The Eastern Panhandle is home to many types of stinging insects. Paper Wasps, Yellow Jackets, Hornets, & Bees are very common. Some ideas to avoid problems with them are:
- Keep all vegetation well trimmed and at least 1 foot away from the home. Lawns should be cut to a proper height, and cut regularly.
- Clear out debris from around the home: Woodpiles, construction materials, should be as far from the home as possible
- Fill up old burrows, get rid of hollow logs, etc. to prevent possible nesting locations for Yellow Jackets or Hornets.
- Avoid cedar fencing if possible
- Avoid Maple, Box Elder, & Weeping Willow trees
Paper wasps, which range in size from ¾ to 1 inch long, are usually identifiable by the black and yellow coloration of their bodies. Another prominent feature of these wasps is the type of nests they make: a paper mache like material from which their name was derived. The upside down umbrella-like nests are often made in places protected from the weather, such as gutters, around fencing, decks, and other places near humans. Paper wasps feed on caterpillars, other insects, and nectar. These pests are territorial, and will defend their nest if attacked or otherwise disturbed. The lance-like stinger allows the paper wasp to sting repeatedly; the sting is painful and potentially injurious.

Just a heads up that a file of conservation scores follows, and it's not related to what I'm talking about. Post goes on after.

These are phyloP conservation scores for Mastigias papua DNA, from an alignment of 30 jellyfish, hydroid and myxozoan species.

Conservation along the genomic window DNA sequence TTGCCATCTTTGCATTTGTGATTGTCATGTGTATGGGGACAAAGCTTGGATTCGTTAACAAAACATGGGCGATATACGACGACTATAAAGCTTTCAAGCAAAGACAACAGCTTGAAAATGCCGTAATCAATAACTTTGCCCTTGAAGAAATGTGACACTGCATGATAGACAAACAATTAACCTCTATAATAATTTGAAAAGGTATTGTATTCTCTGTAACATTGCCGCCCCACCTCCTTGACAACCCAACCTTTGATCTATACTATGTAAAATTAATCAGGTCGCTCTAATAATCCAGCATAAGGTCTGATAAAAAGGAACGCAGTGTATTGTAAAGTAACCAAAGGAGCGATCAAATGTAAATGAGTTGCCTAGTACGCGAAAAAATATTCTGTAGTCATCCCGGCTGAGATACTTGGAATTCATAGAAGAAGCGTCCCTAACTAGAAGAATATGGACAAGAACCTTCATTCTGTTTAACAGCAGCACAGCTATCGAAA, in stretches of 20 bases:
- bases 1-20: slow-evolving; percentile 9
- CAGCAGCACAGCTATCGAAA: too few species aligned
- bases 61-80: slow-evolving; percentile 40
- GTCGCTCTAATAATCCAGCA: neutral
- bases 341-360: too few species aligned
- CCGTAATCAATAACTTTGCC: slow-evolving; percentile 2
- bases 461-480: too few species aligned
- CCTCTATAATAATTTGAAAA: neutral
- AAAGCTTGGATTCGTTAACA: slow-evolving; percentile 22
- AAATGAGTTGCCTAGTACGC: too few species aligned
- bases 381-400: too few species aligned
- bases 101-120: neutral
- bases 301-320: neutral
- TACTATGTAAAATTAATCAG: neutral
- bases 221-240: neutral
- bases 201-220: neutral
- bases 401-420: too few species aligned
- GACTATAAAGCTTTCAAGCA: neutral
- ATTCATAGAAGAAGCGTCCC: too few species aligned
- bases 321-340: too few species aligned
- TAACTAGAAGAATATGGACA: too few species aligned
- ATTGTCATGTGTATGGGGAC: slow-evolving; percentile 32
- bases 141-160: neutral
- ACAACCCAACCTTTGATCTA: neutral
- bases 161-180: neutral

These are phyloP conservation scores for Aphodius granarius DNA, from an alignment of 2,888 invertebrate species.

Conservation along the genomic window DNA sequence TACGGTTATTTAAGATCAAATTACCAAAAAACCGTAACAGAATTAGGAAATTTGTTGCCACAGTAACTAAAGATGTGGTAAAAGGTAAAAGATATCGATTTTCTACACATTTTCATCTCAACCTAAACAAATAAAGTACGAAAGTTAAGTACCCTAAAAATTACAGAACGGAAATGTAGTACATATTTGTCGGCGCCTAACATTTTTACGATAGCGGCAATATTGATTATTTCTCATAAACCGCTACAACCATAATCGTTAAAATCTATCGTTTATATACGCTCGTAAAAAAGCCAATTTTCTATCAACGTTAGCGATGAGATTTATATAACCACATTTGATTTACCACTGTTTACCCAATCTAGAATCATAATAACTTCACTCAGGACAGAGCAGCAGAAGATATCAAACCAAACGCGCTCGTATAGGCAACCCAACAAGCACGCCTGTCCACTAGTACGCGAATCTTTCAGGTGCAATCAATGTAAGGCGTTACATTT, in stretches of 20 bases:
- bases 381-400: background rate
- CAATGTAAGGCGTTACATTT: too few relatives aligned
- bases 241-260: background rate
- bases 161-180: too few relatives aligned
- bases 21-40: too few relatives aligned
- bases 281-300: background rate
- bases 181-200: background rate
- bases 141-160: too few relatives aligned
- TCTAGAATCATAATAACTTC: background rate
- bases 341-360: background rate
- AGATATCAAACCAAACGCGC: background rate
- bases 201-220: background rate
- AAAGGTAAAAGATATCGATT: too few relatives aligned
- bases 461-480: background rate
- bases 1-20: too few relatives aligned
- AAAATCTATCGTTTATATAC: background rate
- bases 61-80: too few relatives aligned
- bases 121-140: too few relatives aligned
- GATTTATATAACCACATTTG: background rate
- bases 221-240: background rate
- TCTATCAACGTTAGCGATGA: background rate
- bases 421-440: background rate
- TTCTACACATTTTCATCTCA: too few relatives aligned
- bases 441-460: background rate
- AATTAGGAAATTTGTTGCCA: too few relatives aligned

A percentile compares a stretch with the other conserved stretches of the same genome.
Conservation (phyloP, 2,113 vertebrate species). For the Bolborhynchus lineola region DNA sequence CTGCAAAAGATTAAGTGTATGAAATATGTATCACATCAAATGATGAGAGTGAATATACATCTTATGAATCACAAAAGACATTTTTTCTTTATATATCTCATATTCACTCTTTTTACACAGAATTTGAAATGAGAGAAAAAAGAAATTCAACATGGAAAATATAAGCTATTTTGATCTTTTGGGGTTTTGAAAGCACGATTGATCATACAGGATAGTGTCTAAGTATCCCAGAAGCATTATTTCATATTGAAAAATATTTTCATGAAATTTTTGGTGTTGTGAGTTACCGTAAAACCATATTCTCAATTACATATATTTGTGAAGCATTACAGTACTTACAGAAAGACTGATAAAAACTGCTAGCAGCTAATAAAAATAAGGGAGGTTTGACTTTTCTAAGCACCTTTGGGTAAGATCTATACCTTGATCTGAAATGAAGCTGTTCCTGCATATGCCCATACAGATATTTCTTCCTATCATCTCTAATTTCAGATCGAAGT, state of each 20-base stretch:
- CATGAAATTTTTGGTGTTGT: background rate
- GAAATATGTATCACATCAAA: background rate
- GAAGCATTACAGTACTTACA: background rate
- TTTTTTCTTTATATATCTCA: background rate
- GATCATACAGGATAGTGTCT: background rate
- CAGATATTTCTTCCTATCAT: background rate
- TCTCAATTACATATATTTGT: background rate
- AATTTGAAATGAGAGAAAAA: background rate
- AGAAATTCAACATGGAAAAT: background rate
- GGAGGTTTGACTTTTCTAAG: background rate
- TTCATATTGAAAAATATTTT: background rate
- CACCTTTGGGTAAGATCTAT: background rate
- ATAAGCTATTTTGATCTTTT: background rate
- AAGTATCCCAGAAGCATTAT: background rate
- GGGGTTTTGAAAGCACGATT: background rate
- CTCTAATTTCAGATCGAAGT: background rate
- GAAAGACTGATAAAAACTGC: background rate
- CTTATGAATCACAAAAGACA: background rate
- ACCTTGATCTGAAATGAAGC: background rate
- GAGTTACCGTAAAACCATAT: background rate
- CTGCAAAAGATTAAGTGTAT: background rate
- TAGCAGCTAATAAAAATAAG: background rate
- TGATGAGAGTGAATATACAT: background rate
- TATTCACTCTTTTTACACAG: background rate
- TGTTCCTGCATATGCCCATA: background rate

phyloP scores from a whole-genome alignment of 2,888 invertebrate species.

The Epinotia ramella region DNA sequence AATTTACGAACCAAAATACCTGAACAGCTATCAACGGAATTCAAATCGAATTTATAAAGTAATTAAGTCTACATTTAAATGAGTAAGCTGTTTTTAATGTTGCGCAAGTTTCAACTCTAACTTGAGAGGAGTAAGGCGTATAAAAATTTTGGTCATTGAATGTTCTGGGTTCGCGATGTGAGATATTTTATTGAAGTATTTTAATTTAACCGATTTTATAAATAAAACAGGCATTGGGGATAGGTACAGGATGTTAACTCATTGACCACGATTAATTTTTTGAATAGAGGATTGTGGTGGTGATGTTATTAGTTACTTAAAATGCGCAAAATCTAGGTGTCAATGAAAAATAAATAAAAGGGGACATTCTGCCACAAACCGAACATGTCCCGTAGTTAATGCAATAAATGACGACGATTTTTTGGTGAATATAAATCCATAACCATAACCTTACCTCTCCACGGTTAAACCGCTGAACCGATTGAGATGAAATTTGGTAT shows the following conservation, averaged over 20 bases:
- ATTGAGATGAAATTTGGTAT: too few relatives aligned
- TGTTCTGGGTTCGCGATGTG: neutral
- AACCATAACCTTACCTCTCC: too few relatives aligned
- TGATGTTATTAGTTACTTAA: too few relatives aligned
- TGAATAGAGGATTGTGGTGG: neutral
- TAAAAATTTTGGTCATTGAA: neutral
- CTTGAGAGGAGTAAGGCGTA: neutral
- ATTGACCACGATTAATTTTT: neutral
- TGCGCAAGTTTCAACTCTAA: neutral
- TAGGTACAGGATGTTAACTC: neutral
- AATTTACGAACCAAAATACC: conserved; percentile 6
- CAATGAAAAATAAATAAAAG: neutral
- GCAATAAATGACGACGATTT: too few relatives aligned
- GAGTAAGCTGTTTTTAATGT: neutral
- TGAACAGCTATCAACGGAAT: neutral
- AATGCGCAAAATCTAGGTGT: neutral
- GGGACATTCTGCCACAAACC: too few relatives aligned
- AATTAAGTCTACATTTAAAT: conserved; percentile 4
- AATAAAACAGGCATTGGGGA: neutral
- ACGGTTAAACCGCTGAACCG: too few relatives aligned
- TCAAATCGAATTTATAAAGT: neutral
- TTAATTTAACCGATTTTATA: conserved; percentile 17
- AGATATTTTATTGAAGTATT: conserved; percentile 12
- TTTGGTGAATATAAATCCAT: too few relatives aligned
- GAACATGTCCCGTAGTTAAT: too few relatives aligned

YELLOW JACKETS & HORNETS
Yellow Jackets & Hornets are roughly 1/2 inch long, and are typically yellow and black. They can nest underground, in crawl spaces, attics, ducting, wall voids, sprinkler boxes, or in trees or shrubs. Nests are made of a paper mache like material much like the paper wasps, that look like an upside down soccer ball or inverted teardrops. Colonies are much larger; sometimes exceeding several hundred. They feed on insects and sugars, and are skilled scavengers. Both Yellow jackets and Hornets can sting repeatedly; the sting is painful and potentially dangerous.
Honey bees adults are roughly 5/8 inches long and can be many different variations of color; black, yellow, black, or even orange. Honey Bees are considered beneficial insects as they pollinate crops and produce honey. However, problems with humans occur when nesting sites encroach on human habitations: In chimneys, in wall voids, attic vents, in siding, etc. Honey bees left alone are not likely to sting humans, but care should be taken as stings can be painful and severe reactions can take place.